Simplicity to Crow About at Rooster Cafe
By Nancy Lewis
Thursday, May 13, 2004; Page AA05
A bit of sunny Provence tucked into a drab strip shopping center on Old Waterloo Road in Elkridge, the brilliant blue and yellow decor of the Rooster Cafe is certain to brighten any day. So is the food.
Chef Mark Schek's cuisine is based on organic, additive-free ingredients and years of experience cooking with some of France's superstars and in Washington's top kitchens. Schek has the restraint to let the quality of his ingredients shine through. The results make it worthwhile to seek out the Rooster Cafe, just four turns off Interstate 95, but still well off the beaten path.
Simplicity is the watchword of both the restaurant and its menu. Roosters, often a motif in French country design, are a recurring theme. The wrought iron chairs would be at home pulled up to a table on a Riviera patio. Jazz (sometimes played a bit too loudly) fills the air. When the room is largely empty, as it was at lunch on a recent day, it feels a bit cold. But add a couple of dozen diners on a Friday night, and the mood becomes lively.
Schek, a Montgomery County native, most recently worked at Bistro Bis on Capitol Hill in Washington, but his style seems to reflect that of Lameloise, a Michelin three-star restaurant in Burgundy, where he also worked. Lameloise is famous for exceedingly well-prepared but simple dishes whose ingredients provide the dominant flavors and tastes.
At the Rooster Cafe, the sweet taste of rockfish is not overpowered by its simple lemon vinaigrette sauce.
And the nutty taste of socca, a small pancake made of chickpea flour, isn't overwhelmed by the accompanying salad's dressing or the fresh goat cheese accent.
The lobster bisque, served as a soup special on two occasions recently, tastes intensely of lobster (and, at one meal, a little too much salt), but this is a classic preparation, not one doused with too much rich cream or studded with chunks of lobster meat. Salads of mixed lettuces taste of earthy greens, rather than limp leaves awash in dressing.
It's not really possible to recommend specific dishes, because Schek tweaks them as the seasons and availability of foods change. In the winter months, the socca was served with melted mozzarella. There also was venison, rich but not too gamy. Some preparation of free-range chicken, a salmon dish and a hearty rib-eye steak, which reminds you of what beef tasted like before breeding cattle became a corporate activity, are usually among the four or five main courses each evening.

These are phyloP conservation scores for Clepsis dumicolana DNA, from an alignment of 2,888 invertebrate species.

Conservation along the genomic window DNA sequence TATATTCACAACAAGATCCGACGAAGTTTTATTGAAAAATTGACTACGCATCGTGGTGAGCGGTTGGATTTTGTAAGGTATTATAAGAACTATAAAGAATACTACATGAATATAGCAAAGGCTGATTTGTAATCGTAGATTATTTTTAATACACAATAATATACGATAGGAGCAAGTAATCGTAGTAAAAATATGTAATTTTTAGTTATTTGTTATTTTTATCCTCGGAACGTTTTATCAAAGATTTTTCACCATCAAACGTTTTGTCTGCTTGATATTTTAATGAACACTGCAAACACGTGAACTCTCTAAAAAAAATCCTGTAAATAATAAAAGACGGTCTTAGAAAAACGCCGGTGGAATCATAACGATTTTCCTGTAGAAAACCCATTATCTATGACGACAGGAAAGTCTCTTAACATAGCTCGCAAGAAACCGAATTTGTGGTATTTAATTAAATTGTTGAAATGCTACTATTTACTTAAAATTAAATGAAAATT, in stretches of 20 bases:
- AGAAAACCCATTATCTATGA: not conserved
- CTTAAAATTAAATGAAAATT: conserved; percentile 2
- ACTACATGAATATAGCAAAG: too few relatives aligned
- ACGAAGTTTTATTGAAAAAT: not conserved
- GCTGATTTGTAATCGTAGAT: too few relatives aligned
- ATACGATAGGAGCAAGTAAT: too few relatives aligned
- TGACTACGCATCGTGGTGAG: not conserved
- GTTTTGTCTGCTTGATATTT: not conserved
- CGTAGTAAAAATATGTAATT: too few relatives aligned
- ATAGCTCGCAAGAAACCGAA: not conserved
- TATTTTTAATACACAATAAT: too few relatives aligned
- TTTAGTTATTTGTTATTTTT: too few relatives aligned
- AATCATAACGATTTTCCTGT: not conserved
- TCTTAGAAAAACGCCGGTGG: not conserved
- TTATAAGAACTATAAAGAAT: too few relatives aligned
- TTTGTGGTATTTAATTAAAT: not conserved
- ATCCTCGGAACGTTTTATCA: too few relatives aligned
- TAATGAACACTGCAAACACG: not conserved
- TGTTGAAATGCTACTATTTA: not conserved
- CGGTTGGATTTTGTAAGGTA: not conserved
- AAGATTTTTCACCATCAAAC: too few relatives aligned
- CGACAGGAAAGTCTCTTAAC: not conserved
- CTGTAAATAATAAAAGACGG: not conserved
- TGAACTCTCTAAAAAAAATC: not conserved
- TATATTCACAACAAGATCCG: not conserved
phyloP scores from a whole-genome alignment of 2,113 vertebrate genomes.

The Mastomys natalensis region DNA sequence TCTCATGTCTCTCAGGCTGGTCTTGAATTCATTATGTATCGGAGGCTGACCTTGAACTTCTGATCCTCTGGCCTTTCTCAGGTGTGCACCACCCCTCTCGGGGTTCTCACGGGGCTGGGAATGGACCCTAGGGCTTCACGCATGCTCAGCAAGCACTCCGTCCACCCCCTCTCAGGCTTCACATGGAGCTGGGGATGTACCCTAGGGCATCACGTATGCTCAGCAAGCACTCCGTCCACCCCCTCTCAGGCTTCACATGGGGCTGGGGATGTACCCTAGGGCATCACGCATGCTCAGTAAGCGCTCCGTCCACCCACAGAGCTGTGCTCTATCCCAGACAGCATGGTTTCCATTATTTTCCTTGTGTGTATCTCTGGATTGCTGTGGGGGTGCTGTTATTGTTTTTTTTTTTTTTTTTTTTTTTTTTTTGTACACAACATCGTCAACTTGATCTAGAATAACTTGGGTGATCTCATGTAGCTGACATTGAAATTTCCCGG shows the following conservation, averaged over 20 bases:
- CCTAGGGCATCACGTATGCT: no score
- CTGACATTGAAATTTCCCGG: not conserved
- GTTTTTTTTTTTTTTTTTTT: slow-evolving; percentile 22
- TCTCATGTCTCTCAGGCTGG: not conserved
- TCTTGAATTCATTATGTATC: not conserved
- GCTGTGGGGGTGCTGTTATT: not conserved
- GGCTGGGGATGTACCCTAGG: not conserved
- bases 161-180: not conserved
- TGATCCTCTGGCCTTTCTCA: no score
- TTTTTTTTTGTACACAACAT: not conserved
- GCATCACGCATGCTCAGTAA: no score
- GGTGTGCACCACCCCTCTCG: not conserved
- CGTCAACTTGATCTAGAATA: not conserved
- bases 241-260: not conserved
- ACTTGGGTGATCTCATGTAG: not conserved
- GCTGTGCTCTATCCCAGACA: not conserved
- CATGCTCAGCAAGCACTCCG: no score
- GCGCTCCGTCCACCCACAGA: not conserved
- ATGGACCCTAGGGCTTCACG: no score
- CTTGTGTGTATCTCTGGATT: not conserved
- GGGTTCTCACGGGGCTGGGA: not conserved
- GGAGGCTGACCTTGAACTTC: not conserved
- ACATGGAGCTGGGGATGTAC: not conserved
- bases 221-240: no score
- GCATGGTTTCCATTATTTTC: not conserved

Small missteps may happen, but this is always very personal cooking. The bread is homemade, and all the dishes are cooked to order by Schek, the kitchen's only maestro. It may take a few minutes longer for each course to arrive, but the individual care is evident.
Schek's experience as a pastry chef with Washington chef Yannick Cam is evident in the Rooster Cafe's desserts, which have included a raspberry parfait and crème Catalan, similar to crème brûlée.
My favorite is the chocolate tart, with a deep chocolate taste that isn't too sweet. Served warm, it melts in your mouth.
The wine list, mostly French, is select and reasonably priced, with most bottles in the $30 to $40 range.
More than three decades ago, chef Alice Waters started an American food revolution at her now legendary Chez Panisse in Berkeley, Calif., with a similar approach to offering organic and specially grown ingredients.
The revolution lives on in this Elkridge shopping plaza.
Rooster Cafe, 6590 Old Waterloo Rd., Elkridge, 443-755-0832. www.theroostercafe.com. Appetizers at lunch, $4.50; main courses at lunch, $7-$10. Appetizers at dinner, $5.50-$8; main courses at dinner, $18.95-$21.95; dessert at lunch and dinner, $4.50. Hours: Lunch, 11:30 a.m. to 2:30 p.m. Wednesday through Friday; dinner, 5 to 9:30 p.m. Tuesday through Sunday. Accessible to disabled individuals.
If you have a food-related event or favorite restaurant that you think deserves attention, please contact Nancy Lewis at firstname.lastname@example.org.
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